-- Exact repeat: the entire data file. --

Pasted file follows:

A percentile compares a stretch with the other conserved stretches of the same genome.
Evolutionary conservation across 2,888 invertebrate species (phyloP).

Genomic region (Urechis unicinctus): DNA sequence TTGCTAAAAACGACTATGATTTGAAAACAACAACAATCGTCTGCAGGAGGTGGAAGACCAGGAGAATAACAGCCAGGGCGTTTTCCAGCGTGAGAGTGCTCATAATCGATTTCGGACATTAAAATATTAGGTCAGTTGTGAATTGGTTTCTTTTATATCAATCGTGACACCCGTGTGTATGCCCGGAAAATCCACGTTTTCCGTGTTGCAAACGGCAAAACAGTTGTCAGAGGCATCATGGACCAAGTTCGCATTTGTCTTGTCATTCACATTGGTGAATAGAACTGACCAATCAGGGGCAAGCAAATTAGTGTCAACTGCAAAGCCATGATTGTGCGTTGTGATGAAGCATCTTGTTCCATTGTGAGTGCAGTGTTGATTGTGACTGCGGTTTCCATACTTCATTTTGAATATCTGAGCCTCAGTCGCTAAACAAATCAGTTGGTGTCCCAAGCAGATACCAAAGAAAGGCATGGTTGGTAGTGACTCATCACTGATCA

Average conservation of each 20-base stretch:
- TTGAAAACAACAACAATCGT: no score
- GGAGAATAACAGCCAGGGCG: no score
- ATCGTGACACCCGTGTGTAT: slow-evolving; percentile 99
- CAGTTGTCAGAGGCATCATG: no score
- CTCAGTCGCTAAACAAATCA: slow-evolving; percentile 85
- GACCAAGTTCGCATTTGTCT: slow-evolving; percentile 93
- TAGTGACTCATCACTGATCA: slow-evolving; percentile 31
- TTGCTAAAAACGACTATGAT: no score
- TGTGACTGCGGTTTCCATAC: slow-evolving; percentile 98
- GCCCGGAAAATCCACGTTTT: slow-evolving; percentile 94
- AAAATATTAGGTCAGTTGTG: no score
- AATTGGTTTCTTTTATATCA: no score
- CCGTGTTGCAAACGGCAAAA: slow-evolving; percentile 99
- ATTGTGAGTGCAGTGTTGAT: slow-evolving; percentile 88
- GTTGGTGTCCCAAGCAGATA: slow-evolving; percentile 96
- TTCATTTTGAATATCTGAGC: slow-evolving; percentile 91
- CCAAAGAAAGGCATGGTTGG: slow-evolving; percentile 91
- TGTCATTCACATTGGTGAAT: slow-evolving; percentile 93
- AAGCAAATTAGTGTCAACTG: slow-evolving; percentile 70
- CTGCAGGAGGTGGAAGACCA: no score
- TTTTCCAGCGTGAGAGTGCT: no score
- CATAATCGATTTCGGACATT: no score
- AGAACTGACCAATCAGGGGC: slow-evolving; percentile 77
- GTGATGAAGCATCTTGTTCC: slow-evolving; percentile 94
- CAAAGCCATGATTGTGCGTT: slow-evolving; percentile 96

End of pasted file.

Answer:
A percentile compares a stretch with the other conserved stretches of the same genome.
Evolutionary conservation across 2,888 invertebrate species (phyloP).

Genomic region (Urechis unicinctus): DNA sequence TTGCTAAAAACGACTATGATTTGAAAACAACAACAATCGTCTGCAGGAGGTGGAAGACCAGGAGAATAACAGCCAGGGCGTTTTCCAGCGTGAGAGTGCTCATAATCGATTTCGGACATTAAAATATTAGGTCAGTTGTGAATTGGTTTCTTTTATATCAATCGTGACACCCGTGTGTATGCCCGGAAAATCCACGTTTTCCGTGTTGCAAACGGCAAAACAGTTGTCAGAGGCATCATGGACCAAGTTCGCATTTGTCTTGTCATTCACATTGGTGAATAGAACTGACCAATCAGGGGCAAGCAAATTAGTGTCAACTGCAAAGCCATGATTGTGCGTTGTGATGAAGCATCTTGTTCCATTGTGAGTGCAGTGTTGATTGTGACTGCGGTTTCCATACTTCATTTTGAATATCTGAGCCTCAGTCGCTAAACAAATCAGTTGGTGTCCCAAGCAGATACCAAAGAAAGGCATGGTTGGTAGTGACTCATCACTGATCA

Average conservation of each 20-base stretch:
- TTGAAAACAACAACAATCGT: no score
- GGAGAATAACAGCCAGGGCG: no score
- ATCGTGACACCCGTGTGTAT: slow-evolving; percentile 99
- CAGTTGTCAGAGGCATCATG: no score
- CTCAGTCGCTAAACAAATCA: slow-evolving; percentile 85
- GACCAAGTTCGCATTTGTCT: slow-evolving; percentile 93
- TAGTGACTCATCACTGATCA: slow-evolving; percentile 31
- TTGCTAAAAACGACTATGAT: no score
- TGTGACTGCGGTTTCCATAC: slow-evolving; percentile 98
- GCCCGGAAAATCCACGTTTT: slow-evolving; percentile 94
- AAAATATTAGGTCAGTTGTG: no score
- AATTGGTTTCTTTTATATCA: no score
- CCGTGTTGCAAACGGCAAAA: slow-evolving; percentile 99
- ATTGTGAGTGCAGTGTTGAT: slow-evolving; percentile 88
- GTTGGTGTCCCAAGCAGATA: slow-evolving; percentile 96
- TTCATTTTGAATATCTGAGC: slow-evolving; percentile 91
- CCAAAGAAAGGCATGGTTGG: slow-evolving; percentile 91
- TGTCATTCACATTGGTGAAT: slow-evolving; percentile 93
- AAGCAAATTAGTGTCAACTG: slow-evolving; percentile 70
- CTGCAGGAGGTGGAAGACCA: no score
- TTTTCCAGCGTGAGAGTGCT: no score
- CATAATCGATTTCGGACATT: no score
- AGAACTGACCAATCAGGGGC: slow-evolving; percentile 77
- GTGATGAAGCATCTTGTTCC: slow-evolving; percentile 94
- CAAAGCCATGATTGTGCGTT: slow-evolving; percentile 96